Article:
28 May 2013 (Tuesday)
Time and Venue:
10.30am – 12.00pm MRB Seminar Room, 2-2
Economists often emphasize that “incentives matter.” The basic “law of behavior” is that higher incentives will lead to more effort and higher performance. Employers, for example, often use extrinsic incentives to motivate their employees. In recent years, the use of incentives in behavioral interventions has become more popular. Should students be provided with financial incentives for increased school attendance, for reading, or for better grades? Will financial incentives encourage higher contributions to public goods, like blood donations? Should programs to reduce smoking or to encourage exercise include a monetary incentive? These applications of incentives have provoked heated debate. Proponents of using incentives in behavioral interventions argue, for example, that monetary incentives can be helpful in getting people to study or exercise more. Opponents believe that using incentives in those areas could backfire, because extrinsic incentives may in some way crowd out intrinsic motivations that are important to producing the desired behavior.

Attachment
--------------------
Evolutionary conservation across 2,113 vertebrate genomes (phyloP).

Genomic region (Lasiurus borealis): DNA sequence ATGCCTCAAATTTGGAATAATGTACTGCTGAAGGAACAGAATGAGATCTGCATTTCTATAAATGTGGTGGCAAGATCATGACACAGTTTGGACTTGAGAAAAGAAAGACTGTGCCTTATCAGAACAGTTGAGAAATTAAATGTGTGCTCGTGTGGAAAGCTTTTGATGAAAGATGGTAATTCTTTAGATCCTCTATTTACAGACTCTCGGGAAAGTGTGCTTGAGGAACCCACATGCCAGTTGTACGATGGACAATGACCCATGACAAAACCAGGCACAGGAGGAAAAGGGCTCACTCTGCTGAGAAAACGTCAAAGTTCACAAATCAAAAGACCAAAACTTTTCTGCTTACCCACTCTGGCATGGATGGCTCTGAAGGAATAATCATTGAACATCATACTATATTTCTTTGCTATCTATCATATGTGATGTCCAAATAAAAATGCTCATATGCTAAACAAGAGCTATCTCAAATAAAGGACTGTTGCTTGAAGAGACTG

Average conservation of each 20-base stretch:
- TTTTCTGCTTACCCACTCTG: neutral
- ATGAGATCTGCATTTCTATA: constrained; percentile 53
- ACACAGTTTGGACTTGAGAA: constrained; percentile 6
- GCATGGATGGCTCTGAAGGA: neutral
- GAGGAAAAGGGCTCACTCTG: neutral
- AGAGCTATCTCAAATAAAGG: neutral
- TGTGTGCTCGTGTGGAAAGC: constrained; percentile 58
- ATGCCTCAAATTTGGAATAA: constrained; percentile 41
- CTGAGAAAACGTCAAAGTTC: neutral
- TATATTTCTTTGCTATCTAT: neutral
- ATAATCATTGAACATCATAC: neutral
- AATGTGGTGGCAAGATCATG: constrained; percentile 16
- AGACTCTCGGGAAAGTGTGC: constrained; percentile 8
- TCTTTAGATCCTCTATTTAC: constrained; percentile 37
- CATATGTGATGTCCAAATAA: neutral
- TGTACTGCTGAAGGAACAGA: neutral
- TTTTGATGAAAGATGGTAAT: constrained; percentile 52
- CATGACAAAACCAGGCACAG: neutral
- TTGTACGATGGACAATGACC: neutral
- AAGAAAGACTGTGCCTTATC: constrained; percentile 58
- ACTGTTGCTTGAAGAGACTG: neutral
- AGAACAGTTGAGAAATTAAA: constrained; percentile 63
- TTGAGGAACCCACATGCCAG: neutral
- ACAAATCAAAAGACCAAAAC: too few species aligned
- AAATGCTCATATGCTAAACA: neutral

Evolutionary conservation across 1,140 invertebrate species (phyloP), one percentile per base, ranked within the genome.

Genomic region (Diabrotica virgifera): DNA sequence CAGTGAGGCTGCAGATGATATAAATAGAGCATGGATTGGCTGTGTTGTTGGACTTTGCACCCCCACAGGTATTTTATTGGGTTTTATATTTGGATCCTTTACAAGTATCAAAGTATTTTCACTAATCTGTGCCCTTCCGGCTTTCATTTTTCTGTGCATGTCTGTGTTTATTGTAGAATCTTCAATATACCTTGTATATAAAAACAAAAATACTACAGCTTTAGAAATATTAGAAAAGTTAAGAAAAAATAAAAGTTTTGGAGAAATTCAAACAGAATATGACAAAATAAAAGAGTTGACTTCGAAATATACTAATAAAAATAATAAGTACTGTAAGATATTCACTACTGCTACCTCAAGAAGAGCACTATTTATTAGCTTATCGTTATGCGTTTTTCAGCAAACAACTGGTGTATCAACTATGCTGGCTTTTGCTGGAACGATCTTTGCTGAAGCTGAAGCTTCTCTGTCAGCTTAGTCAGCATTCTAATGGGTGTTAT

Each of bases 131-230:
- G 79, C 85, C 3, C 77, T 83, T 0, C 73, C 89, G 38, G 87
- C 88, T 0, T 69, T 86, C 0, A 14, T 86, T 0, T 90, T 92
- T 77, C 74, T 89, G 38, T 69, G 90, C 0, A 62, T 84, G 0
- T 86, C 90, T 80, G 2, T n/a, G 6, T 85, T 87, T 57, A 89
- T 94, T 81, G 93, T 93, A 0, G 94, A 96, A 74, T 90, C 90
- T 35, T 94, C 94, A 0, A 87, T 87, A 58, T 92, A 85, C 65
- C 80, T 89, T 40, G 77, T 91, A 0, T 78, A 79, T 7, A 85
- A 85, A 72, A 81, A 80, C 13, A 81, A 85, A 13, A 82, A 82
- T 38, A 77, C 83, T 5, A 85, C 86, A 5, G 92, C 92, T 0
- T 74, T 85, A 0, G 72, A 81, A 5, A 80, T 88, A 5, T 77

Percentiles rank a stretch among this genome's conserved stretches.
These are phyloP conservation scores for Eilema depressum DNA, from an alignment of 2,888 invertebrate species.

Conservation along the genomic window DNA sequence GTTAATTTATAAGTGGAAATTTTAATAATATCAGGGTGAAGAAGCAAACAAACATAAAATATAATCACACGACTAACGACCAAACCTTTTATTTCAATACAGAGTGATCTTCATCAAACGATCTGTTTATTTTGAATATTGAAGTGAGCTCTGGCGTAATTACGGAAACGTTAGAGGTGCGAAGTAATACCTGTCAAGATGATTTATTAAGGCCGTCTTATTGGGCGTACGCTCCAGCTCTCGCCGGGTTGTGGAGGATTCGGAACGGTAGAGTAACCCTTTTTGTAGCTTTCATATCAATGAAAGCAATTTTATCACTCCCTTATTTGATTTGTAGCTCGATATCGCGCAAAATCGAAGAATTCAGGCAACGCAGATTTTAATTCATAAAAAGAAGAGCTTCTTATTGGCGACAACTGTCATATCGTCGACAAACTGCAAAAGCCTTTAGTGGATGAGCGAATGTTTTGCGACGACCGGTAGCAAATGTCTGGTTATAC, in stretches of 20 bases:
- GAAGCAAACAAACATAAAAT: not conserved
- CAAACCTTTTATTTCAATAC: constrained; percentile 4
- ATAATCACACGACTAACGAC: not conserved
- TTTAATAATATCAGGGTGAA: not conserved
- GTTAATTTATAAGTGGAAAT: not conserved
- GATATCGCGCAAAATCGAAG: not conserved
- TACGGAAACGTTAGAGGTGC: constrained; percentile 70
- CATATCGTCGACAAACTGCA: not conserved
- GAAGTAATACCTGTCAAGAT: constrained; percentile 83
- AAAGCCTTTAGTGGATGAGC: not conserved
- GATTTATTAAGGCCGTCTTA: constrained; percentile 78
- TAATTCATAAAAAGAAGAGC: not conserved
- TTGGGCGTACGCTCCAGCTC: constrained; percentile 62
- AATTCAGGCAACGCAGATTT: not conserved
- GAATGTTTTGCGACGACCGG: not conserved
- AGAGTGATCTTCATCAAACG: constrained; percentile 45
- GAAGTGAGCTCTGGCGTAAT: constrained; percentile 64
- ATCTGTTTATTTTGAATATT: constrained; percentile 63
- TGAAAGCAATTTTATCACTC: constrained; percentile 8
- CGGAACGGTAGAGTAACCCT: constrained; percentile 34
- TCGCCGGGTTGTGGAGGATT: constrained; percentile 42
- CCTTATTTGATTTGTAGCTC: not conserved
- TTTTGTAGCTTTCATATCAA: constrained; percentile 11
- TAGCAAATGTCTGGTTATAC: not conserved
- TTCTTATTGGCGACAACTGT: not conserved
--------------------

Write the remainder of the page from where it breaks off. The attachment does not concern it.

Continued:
This talk will discuss some general aspects of how extrinsic incentives may come into conflict with other motivations. For example, monetary incentives from principals may change how tasks are perceived by agents. If incentives are not large enough, this change in perception can lead to undesired effects on behavior. In other cases, incentives might have the desired effects in the short term, but they still weaken intrinsic motivations. Thus, once the incentives are removed, people may pursue the desired outcome less eagerly. To put it in in concrete terms, an incentive for a child to read more might achieve that goal in the short term, but then be counterproductive as an incentive for students to enjoy reading and seek it out over their lifetimes.
The talk will discuss the research literature on three important examples in which monetary incentives have been used in a non-employment context to foster the desired behavior: education; increasing contributions to public goods; and helping people change their lifestyles. The conclusion sums up some lessons on when extrinsic incentives are more or less likely to alter such behaviors in the desired directions.